Spiritual Surf: Sundance takes down Mormons; Kitty Kelley takes down Oprah; Tu Beshevat (the tree of life) and St. Paul
Utah not only hosts the annual Sundance Film Festival; in the 2010 edition of the film fest, the state’s (unofficial) church has a starring role in the line-up of movies.
The Church of Jesus Christ of Latter Day Saints is taken down in a documentary about the 2008 initiative that successfully banned gay marriage in California.
Another irony: the film, 8: The Mormon Proposition, is directed by a former Mormon. It details the counter-revolutionary intervention Mormons poured into passing Proposition 8.
Why the focused animosity toward gay marriage from this one-time cult? A central tenet of Mormonism is eternal marriage between men and women who, like God, need each other to populate their own planets with children. Tangentially, it’s one reason that Mormons have led the U.S. in geneological research, and that the website Ancestry.com is based there.
Kitty Kelley has written a new unauthorized biography on Oprah. The self-help media queen has not commented on the biography, and her staff has issued a statement that Oprah has not read the book. Speaking of an expose, nineteen-year-old Bristol Palin, in an interview with Oprah, says she won’t have sex again until she’s married! Stating that her pregnancy was a hard lesson (no pun intended), Bristol has now committed herself to learning from her mistake and showing that it is never too late to learn. But, then again, didn’t someone once say “Experientia docet stultos” (“Fools learn from experience”)?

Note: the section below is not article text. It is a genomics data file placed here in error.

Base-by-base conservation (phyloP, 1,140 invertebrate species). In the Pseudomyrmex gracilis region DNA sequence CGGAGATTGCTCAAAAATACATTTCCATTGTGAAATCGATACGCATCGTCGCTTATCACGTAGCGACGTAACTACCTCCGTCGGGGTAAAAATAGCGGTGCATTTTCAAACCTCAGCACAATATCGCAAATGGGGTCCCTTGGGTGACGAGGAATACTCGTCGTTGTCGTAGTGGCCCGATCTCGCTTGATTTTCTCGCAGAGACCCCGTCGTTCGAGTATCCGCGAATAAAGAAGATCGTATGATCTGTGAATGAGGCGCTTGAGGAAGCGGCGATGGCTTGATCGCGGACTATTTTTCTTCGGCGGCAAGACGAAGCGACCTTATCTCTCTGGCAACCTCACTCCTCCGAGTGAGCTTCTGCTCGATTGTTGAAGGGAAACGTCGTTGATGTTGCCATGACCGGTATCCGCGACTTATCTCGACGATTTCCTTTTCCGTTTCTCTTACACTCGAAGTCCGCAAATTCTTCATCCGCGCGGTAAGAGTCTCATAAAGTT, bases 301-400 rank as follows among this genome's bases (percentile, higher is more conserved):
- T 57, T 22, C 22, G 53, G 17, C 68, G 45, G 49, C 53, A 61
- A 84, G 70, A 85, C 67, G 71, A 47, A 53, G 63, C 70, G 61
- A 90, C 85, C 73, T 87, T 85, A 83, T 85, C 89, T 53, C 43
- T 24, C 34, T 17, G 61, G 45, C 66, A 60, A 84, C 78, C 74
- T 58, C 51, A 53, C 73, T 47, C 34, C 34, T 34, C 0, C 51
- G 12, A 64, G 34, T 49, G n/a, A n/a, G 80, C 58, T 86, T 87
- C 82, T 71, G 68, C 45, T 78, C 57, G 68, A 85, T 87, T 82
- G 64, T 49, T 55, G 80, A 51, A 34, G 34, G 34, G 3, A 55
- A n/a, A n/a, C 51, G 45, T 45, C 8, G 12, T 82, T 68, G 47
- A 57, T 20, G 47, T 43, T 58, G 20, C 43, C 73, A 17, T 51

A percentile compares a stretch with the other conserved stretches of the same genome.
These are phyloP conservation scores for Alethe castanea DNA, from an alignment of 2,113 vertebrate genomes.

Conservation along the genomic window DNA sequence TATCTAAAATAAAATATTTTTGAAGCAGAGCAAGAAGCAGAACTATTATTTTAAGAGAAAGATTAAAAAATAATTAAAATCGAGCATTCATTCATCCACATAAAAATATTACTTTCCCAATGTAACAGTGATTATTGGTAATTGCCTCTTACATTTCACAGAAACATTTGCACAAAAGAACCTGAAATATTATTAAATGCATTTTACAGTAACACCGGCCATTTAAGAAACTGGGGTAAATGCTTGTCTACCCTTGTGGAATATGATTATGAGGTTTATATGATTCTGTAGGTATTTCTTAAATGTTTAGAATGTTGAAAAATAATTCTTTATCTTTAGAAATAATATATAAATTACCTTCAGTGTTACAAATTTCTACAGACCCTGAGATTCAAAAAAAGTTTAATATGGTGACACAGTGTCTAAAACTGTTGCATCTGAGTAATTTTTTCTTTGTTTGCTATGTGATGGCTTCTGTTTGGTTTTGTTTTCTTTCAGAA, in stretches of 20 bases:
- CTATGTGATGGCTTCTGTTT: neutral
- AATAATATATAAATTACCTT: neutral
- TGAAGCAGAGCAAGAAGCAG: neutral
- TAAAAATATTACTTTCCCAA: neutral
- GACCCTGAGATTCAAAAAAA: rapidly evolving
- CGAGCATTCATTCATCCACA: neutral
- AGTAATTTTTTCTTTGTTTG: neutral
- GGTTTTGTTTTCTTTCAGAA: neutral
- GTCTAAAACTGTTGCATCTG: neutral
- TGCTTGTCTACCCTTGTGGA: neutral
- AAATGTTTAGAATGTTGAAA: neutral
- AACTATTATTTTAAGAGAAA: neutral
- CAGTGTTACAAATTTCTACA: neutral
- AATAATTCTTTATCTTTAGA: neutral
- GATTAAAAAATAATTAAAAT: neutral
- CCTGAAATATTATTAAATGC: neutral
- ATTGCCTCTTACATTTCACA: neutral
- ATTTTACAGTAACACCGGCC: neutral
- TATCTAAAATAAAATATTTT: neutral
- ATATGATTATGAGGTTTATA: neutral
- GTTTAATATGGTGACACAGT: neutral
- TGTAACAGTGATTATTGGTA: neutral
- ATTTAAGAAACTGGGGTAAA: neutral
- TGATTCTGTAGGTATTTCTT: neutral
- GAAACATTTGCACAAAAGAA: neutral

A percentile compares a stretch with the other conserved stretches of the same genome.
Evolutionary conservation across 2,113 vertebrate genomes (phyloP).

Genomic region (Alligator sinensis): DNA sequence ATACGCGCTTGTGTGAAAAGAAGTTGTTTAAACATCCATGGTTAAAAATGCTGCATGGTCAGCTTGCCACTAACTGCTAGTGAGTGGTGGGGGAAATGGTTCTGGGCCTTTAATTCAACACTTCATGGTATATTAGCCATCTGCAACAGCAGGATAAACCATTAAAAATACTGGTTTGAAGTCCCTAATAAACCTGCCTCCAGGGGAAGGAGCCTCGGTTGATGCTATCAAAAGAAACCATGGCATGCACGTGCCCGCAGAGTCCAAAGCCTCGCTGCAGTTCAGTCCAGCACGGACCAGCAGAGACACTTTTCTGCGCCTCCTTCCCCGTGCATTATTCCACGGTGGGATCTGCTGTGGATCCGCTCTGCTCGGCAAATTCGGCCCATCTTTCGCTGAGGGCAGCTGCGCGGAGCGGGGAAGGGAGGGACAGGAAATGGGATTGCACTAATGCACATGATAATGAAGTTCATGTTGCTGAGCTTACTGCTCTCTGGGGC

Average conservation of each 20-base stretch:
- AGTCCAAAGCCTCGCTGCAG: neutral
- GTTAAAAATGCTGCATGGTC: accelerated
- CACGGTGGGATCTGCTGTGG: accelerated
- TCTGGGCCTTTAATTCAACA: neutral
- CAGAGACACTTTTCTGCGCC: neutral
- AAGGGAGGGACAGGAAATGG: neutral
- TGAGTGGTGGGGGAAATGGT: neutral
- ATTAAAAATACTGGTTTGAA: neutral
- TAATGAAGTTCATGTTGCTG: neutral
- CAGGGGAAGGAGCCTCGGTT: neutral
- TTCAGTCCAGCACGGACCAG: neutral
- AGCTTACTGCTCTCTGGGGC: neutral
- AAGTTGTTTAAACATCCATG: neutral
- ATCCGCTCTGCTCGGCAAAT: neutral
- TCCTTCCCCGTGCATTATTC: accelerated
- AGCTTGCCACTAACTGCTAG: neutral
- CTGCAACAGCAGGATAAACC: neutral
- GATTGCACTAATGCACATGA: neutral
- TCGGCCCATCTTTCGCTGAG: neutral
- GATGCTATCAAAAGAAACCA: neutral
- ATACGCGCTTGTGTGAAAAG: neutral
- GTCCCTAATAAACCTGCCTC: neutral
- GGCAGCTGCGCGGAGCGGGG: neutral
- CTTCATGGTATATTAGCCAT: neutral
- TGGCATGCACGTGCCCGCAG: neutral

Jewish communities this week celebrate the annual birthday of trees. Tu Beshevat (literally “the fifteenth of Sheva”) is celebrated in a variety of ways, one in particular is the planting of trees.
After the earthquake in Haiti, world attention has focused on the Haitian economy and treatment of the environment, specifically the vast clearing of trees on the western half of Espanola. This holiday is timely because Tu Beshevat’s reminds us that though the environment is ours to use, natural resources must be conserved and renewed (such as the planting of trees).
Even Givenchy is “getting religion” as demonstrated during Paris Fashion Week. Models donned a variety of spiritual attire, from a gold crown of thorns around a finely sculpted neck, to black monastic style hoods. In a postmodern age where religious beliefs and practices are openly traded and exchanged as spiritual commodities, a religious fashion show may show how religion is becoming more of an aesthetic affair, where spirituality is a matter of beauty.
Pope endorses using new media. . . as long as it’s used to proclaim the word of God. The Vatican is continuing a campaign for using the latest in internet media for preaching the Gospel. Priests are encouraged by the pontiff to become better acquainted with contemporary social media, allowing for a new level of connectivity.
Communication has come a long way from Paul’s letters and travels on Roman roads, but, as the Vatican holds, the message is essentially the same.
Speaking of Paul’s epistles, this week Christians celebrate St. Paul’s famous journey on the road to Damascus. According to the New Testament, Paul of Tarsus, who was initially an early opponent of the newly-formed community of Christians, was traveling from Jerusalem to the city of Damascus until a blinding light knocked him off his ass. The light, according to the account, was Jesus, calling upon Paul to stop persecuting Christians. Paul heeded the divine message, traveled the eastern Mediterranean preaching the Gospel, and wrote several influential letters.
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